THINGS are in a strange kind of stasis at the moment.
We have the outline GAA calendar for 2021 to hand but, with the best will in the world, we don’t have a huge level of confidence in it right now. That’s not the fault of those in Croke Park, who carried out a difficult job well in running off the championships last year, but, as we’re all aware, the beast that is Covid-19 is as potent and as widespread than ever before.
You know things are bad when you’re comparing and contrasting lockdowns (or is it ‘locksdown’, like attorneys general?), but this one seems far closer to the original than the sequel, where the playing of games provided some welcome respite.
So it is that a decision for a late February start to the leagues seems like a shrewd call by the authorities but even that could appear optimistic if the figures don’t improve to a noticeable extent. We will nevertheless hope that the plans work out and that Cork can get up and running at home to Laois in Division 2 South of the Allianz FL on February 28th.
With just three regular games in the league – and hopefully a semi-final and final – and no pre-season competitions, chances to impress are going to be precious. We could focus on any number of Rebel hopefuls seeking to make their mark in 2021 but, while the sports editor regularly begs us to ‘go big on the column wordcount’, we’ll stick to five players and a 700-word limit – always leave them wanting more, we were told.
Mark White (Clonakilty): When the goalkeeper decided at the end of 2019 to take a year off the panel to spend a summer in America, little did anyone realise what would actually come to pass. White stayed in Ireland and played for Clon in the championship but, with Cork having gone through the early season without him, he didn’t seek to be parachuted back. Micheál Martin took the number 1 jersey for the championship and now White, back on the panel, will battle the Nemo Rangers man and Anthony Casey of Kiskeam for the starting berth.
Liam O’Donovan (Clonakilty): White’s clubmate missed the whole season after suffering a cruciate ligament injury in a challenge game in early July and the decision to have county before club this year has counted against him as a hoped-for May return will be around the time of the Munster final, should Cork get there. Breaking into the team during the championship with little or no game-time logged will be difficult but the marauding wing-back showed in 2019 that there are few on the squad who possess the qualities as he does.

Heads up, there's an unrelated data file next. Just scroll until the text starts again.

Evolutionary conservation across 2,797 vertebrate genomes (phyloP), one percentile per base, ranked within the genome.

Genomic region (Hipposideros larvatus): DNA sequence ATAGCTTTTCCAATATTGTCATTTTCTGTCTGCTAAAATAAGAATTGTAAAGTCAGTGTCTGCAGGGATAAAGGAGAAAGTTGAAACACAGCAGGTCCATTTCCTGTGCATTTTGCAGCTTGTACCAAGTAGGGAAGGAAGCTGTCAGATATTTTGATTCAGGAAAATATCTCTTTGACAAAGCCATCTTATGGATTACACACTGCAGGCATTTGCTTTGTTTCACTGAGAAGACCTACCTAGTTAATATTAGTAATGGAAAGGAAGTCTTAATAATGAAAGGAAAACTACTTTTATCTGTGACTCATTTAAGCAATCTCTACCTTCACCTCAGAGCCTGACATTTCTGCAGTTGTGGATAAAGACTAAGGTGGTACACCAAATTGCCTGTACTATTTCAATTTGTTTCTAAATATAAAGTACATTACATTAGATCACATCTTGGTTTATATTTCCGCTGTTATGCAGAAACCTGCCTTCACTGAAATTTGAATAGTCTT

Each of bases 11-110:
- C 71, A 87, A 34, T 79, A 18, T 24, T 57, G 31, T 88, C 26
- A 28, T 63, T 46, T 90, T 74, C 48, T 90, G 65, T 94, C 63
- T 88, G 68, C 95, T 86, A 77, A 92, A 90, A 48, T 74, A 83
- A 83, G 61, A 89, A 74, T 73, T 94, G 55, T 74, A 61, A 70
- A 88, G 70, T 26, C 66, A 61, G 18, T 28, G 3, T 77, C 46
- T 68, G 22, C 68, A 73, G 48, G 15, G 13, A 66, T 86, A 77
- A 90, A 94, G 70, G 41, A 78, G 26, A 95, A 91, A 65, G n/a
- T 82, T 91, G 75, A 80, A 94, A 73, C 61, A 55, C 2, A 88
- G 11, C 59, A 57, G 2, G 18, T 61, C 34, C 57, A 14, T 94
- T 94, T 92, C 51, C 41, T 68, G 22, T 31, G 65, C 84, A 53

Ciarán Sheehan (Éire Óg): After a promising return to Gaelic football last spring following a long stint away from Cork and Ireland, Sheehan was another ruled out of the championship, suffering a knee injury that also denied Éire Óg his presence for the latter stages of their SAFC and IAHC runs – though they are in the finals of both. Cork certainly missed the experience and know-how that Sheehan could have brought against Tipperary and, with Paul Kerrigan retired, he is the only member of the squad with an All-Ireland senior medal.
Damien Gore (Kilmacabea): The attacker will be 22 this year and, while he showed signs of making a strong impact early in the 2020 season, he only appeared as an extra-time sub against Kerry in the championship – playing a key part in the lead-up to Mark Keane’s decisive goal – and wasn’t called upon against Tipperary. Brian Hurley, Michael Hurley and Cathail O’Mahony are all in the mix for roles in the inside line, so the task is not inconsiderable.
Kevin Crowley (Millstreet): A classy defender but a player beset by regular injury troubles, the most recent a shoulder fracture in the league that meant he was ruled out for the rest of the year, with the extension to the calendar not enough to allow for a return. Now 26, he will be aware of how stiff the competition for places in the panel has become as the alumni of the 2019 All-Ireland U20 win make their mark.